and about 15% may need intensive care, said WHO official Dr. Zabulon
Yoti.
The health officials pleaded for global solidarity at a time when even
some of the world’s richest countries are scrambling for basic medical
needs, including face masks.
“Countries like Cameroon just reached out yesterday, Ivory Coast,
Burkina Faso, asking, ‘Look, we need tents because we’re running out
of hospital beds already,’” Nkengasong said
Even if equipment is obtained, getting them to countries is a growing
challenge with Africa’s widespread travel restrictions, though
countries have made exceptions for cargo or emergency humanitarian
flights.
Simply gauging the number of coronavirus cases in Africa is a
challenge, even in South Africa, the most developed country on the
continent, where authorities have acknowledged a testing backlog.
Other countries suffer from the widespread shortage of testing kits or
swabs, though 43 countries in the WHO Africa sub-Saharan region now
have testing capability, up from two in early February.
As more African countries impose lockdowns, both the WHO and Africa
CDC expressed concern for the millions of low-income people who need
to go out daily to earn their living.
That’s a “huge challenge,” Moeti said, noting that hundreds of
thousands of children are now out of school as well.
It is too soon to tell how the lockdown in places like South Africa
has affected the number of cases, she added.
The lockdowns are causing unease. Police herded several hundred
homeless people into a stadium in South Africa's capital, Pretoria,
where tents were erected for shelter and methadone was provided for
many.
There were complaints about the lack of sanitizer or soap.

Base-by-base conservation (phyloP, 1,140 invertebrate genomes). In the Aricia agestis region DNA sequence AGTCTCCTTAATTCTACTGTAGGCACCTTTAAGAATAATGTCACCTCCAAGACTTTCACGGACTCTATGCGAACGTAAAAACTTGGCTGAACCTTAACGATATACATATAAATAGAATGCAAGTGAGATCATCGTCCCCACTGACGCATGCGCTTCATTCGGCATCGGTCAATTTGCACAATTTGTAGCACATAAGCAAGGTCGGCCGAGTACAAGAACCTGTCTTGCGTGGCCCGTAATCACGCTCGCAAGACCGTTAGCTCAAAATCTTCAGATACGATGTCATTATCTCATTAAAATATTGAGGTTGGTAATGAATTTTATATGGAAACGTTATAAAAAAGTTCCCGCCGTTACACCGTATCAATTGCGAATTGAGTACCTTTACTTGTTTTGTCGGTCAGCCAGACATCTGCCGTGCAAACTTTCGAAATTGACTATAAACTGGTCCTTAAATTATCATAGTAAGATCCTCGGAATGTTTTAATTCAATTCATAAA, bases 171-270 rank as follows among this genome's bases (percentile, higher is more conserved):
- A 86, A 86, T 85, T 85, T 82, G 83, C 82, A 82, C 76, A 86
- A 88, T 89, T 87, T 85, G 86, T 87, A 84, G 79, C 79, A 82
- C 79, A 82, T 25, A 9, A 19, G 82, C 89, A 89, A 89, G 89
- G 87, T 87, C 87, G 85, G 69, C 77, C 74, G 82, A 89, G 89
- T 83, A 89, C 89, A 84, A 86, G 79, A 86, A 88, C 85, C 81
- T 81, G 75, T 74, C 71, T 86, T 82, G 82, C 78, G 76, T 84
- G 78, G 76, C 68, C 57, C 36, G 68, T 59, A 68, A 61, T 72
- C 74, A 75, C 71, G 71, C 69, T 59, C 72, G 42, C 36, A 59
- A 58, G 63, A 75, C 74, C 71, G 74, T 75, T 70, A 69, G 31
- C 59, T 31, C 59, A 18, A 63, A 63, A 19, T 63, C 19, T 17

The first sub-Saharan African nation to impose a lockdown, Rwanda, has
now extended it by two weeks, a sign of what might be to come for
other nations. Botswana imposed its own, effective Friday.
“Don’t lock down the whole country,” Nkengasong said. “Lock down
cities or communities where there’s extensive community transmission
so .. social harm is minimized. But if infection is spreading across
the entire country, you have no choice.”
Health experts in Africa are rushing to understand whether factors
such as Africa’s youthful population — some 70% of the continent’s
people are under age 30 — will be a benefit in fighting off the virus
and how the widespread problems of malnutrition, HIV, tuberculosis and
malaria might affect people’s ability to fight off infection.
“Our greatest fear” is that programs tackling those perennial issues
will be sapped by the current crisis, Nkengasong said. “The time to
advocate for those programs is not when COVID is over. The time is
now.”
Dr. Meredith McMorrow, Medical Officer in the U.S. Centers for Disease
Control and Prevention’s influenza division, acknowledged to reporters
that the U.S. is “suffering right now” and that limits the U.S.
ability to respond with overseas aid.
But she said the U.S. is helping African nations procure overseas
equipment “as rapidly as possible.”
The latest African nation to report its first virus death was Zambia.

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Coronavirus in Africa, il medico italiano che va in Etiopia: Li sara un'ecatombe @Corriere
Africa


«Possiamo metterla ai voti, questa scelta di partire?», ha chiesto
infine una delle figlie. No, ha risposto lui, «sennò anche i nipotini
dovrebbero votare e a quel punto…» A quel punto sarebbe stato ancora